The first week or so of a biennium is a mix of pageantry, paperwork and preparation. Oaths of office are recited by all members of the General Assembly, the governor, the treasurer, the auditor and more: standing ovations, flag ceremonies, even some songs and laughter. Legislators complete forms for financial disclosures, identification badges, online biographies, state IDs and paychecks. The speaker announces the all-important committee assignments, and we settle into the committee room chairs we will occupy for the next five months … or so.

The governor’s inaugural address was the first inkling of how the session might progress. Things have changed a bit. Last biennium a united Republican caucus could support the governor’s veto and prevent any bill from becoming law. Thirteen bills were vetoed during the 2017-18 biennium. We came dangerously close to a state government shutdown. Now, Democrats and Progressives might combine to override such a veto. How that plays out is yet to be seen, but the governor urged Vermont-style cooperation between all the parties. His speech correctly identified many of the pressing needs facing Vermont: clean water funding, affordability, opioids, workforce development, demographics and K-12 education. The funding for any solutions was not mentioned. That’s the meat of his next speech to the General Assembly. This week’s budget address will contain hard numbers clearly defining his priorities and how he hopes to achieve solutions. Those numbers are eagerly anticipated.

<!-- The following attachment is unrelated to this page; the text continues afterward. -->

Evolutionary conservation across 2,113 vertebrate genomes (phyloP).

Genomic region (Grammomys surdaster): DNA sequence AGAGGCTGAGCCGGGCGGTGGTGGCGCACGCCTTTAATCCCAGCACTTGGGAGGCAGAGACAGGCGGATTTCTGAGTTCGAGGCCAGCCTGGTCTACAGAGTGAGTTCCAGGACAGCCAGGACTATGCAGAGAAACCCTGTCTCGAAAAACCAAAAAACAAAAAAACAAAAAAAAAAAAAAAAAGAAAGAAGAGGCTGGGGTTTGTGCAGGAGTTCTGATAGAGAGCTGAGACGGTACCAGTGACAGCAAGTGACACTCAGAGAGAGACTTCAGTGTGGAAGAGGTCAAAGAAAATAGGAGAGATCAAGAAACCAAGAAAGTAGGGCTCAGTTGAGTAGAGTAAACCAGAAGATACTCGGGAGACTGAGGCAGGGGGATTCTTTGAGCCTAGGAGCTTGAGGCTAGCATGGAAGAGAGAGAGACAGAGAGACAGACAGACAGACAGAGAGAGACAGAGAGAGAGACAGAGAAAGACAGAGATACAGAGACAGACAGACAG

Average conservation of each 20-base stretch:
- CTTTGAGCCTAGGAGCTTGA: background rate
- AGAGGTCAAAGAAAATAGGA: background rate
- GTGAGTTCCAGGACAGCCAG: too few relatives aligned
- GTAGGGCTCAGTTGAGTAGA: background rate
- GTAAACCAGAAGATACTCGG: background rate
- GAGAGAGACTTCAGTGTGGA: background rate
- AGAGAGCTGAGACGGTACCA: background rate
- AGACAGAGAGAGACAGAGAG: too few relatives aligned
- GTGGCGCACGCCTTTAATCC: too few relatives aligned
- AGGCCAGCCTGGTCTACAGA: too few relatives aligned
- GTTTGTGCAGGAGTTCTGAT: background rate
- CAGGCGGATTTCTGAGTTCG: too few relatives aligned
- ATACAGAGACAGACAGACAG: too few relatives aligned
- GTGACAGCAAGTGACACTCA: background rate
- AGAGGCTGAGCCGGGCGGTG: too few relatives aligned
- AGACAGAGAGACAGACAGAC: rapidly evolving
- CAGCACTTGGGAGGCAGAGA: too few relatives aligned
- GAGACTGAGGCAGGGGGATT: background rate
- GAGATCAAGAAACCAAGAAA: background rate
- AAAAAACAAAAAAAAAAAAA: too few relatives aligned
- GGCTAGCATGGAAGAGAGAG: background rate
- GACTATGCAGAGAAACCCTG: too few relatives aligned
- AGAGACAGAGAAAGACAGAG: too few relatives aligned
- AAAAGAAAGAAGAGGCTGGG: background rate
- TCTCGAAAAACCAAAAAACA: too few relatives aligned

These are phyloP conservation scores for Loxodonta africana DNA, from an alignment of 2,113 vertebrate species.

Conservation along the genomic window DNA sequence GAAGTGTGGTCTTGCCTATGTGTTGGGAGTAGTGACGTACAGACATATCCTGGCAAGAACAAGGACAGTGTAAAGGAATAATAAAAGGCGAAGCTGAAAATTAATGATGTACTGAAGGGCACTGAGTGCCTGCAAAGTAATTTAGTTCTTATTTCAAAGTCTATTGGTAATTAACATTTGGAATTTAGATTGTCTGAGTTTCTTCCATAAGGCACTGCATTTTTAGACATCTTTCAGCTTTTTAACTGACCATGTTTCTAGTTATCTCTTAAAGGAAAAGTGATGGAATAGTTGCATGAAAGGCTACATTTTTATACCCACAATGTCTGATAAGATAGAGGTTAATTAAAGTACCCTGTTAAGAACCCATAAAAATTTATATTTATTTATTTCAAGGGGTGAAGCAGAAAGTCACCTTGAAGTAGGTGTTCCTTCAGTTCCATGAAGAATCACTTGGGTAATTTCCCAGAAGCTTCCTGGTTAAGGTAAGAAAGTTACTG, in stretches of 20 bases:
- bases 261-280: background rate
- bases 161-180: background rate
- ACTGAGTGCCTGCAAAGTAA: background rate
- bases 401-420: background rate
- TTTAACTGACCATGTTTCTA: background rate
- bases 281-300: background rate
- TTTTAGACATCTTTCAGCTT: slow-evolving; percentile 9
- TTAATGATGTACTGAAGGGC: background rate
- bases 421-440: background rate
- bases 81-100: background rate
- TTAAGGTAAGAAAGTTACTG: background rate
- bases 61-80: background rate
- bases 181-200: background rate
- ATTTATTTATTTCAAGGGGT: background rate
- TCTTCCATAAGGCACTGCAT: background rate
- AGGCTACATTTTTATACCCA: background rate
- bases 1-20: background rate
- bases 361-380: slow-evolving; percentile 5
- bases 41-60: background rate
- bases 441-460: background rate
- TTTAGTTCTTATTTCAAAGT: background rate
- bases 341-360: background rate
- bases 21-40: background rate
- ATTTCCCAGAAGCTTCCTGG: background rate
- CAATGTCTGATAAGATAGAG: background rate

Some House members are not so eagerly anticipating another upcoming event: the Feb. 21 election of an adjutant general for the Vermont National Guard. Vermont is the only state in the union that selects the head of its militia in such a manner. The position has no prerequisites. No committee vets the candidates and offers recommendations. The governor is not involved. Legislators are on their own with this one. It’s a challenge.

Each day, on the floor, the speaker announces more bills and shunts them off to committees. House members convene and adjourn within half an hour, then disappear to committee rooms to hear testimony and discuss policy. In each committee room there is a corkboard with small square papers for each bill received. Before the session all the boards were cleared. A fresh start. Now committee assistants stick pushpins in a growing column of papers marked “In Committee.” There is a conspicuous absence of papers in the “Taken Up” and “Out of Committee” columns. This week that will change.